“We might cut the grass if we’re getting no responses,” Gorman said. “We might board up a structure. If we perform physical work, then we’ll put a lien on the property.”
Ultimately, the city will refer the property to the municipal court, which is very common, Gorman said.
Typically, those properties also owe taxes, which is handled at the county level, Gorman said.
The county works hard to find owners of properties owing taxes, but there’s currently more than 3,000 county properties that could be sold because of owed taxes, 2 percent of the tax roll, county Tax Assessor-Collector Cheryl Johnson said.
Preserving these structures is critical to local charm and tourist appeal, Bendig said.
“That’s part of the reason why Galveston is an attraction,” Bendig said.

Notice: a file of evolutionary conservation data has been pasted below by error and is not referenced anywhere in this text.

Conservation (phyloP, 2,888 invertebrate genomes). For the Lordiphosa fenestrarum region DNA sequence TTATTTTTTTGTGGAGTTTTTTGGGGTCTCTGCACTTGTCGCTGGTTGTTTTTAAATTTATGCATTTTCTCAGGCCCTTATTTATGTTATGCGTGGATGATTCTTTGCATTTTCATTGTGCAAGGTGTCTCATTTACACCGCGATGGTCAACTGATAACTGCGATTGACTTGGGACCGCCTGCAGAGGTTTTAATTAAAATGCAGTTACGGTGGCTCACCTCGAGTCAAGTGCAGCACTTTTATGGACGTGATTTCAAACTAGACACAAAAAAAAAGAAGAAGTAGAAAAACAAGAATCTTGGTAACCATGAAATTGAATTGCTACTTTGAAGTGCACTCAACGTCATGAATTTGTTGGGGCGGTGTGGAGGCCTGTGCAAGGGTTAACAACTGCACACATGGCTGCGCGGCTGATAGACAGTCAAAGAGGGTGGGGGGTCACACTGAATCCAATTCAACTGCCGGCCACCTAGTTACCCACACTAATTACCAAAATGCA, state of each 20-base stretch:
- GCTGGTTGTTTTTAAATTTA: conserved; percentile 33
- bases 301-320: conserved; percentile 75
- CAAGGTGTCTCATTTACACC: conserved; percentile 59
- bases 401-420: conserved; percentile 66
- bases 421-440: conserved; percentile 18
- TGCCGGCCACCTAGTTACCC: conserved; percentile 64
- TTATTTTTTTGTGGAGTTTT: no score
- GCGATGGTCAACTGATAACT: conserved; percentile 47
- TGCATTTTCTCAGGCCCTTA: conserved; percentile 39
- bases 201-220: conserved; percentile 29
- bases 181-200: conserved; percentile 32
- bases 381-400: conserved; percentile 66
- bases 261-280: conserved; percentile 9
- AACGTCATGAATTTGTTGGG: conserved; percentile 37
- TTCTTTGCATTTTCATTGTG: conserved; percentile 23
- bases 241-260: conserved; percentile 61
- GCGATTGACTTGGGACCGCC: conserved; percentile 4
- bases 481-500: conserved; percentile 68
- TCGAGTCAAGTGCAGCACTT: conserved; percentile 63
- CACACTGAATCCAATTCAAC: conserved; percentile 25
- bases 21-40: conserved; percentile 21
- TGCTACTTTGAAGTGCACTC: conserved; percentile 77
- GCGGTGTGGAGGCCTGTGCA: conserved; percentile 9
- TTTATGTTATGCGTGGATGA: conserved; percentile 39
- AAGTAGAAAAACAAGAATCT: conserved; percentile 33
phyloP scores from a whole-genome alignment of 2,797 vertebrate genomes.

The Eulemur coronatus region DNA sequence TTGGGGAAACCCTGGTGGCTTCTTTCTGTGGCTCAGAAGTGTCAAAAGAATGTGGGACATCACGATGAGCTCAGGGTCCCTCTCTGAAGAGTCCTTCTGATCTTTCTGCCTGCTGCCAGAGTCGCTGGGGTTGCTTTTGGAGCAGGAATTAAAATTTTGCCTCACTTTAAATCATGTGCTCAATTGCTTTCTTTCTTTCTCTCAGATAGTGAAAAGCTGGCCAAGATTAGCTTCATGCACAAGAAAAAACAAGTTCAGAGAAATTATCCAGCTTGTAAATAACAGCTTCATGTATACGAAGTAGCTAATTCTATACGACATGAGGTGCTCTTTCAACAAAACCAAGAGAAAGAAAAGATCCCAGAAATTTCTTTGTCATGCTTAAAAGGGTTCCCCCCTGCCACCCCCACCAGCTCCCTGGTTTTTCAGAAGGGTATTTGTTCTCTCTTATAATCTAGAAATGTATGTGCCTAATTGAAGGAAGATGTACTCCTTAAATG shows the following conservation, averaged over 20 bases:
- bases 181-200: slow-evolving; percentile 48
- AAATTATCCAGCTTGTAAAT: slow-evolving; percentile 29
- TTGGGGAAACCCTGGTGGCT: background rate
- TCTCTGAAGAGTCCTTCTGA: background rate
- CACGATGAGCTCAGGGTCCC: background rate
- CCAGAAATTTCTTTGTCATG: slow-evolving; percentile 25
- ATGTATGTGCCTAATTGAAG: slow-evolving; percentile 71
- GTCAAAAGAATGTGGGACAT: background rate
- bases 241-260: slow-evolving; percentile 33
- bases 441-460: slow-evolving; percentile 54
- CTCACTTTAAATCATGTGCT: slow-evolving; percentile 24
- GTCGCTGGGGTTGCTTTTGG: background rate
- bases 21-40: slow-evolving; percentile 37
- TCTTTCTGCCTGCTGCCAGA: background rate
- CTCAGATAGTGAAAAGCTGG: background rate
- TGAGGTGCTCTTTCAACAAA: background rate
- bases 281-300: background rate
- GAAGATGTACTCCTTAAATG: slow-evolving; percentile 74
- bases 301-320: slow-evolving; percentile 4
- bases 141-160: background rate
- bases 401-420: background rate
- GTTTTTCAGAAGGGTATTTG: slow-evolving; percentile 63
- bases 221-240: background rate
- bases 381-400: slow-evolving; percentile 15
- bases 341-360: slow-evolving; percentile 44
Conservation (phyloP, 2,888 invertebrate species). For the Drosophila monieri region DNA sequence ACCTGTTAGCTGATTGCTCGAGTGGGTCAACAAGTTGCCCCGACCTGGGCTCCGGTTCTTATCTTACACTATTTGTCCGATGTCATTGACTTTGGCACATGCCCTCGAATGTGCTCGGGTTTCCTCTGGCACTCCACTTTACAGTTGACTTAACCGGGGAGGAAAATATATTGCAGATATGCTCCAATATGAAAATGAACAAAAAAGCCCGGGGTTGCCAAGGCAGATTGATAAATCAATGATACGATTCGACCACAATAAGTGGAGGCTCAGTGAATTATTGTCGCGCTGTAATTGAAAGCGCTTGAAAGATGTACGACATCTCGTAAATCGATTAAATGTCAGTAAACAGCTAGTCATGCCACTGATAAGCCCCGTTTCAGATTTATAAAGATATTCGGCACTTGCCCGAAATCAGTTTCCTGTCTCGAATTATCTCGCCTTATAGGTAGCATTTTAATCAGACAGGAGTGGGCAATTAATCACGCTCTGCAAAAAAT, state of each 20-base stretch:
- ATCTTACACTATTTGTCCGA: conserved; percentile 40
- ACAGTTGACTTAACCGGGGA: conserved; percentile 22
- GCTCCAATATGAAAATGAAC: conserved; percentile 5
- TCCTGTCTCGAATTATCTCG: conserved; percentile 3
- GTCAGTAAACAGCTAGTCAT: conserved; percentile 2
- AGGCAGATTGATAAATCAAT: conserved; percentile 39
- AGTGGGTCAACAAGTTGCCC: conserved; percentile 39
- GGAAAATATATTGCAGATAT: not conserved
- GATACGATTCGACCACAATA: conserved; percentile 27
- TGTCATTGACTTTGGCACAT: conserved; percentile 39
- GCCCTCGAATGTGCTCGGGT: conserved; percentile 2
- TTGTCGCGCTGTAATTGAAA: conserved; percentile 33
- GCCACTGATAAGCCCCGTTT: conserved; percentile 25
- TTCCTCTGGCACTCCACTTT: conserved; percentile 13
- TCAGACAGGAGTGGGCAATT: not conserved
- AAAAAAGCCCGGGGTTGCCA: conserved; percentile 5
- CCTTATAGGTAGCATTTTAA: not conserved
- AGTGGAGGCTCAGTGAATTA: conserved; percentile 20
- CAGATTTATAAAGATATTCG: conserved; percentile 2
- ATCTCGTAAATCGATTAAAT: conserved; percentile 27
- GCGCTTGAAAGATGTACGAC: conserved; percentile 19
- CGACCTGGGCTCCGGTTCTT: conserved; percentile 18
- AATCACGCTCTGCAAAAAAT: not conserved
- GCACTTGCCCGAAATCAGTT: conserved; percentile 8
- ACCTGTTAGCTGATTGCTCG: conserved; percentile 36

A company’s bid to bring electric scooter rentals to the island is being met with some roadblocks as city officials work to regulate such an enterprise that has caused headaches in other cities.
Four months after the Galveston City Council passed an ordinance requiring permits to operate such businesses, Crab Scooters, a company offering electronic scooter rentals, aims to launch such a venture.
Owner Ryan O’Neal argues his electric scooter business model is different from other systems that have inundated cities like Austin, Los Angeles, San Francisco and Washington, where companies compete to offer dockless and rechargeable vehicles. Those cities have complained that users are wreaking havoc by leaving scooters wherever they want, blocking sidewalks, ramps and doorways, according to reports.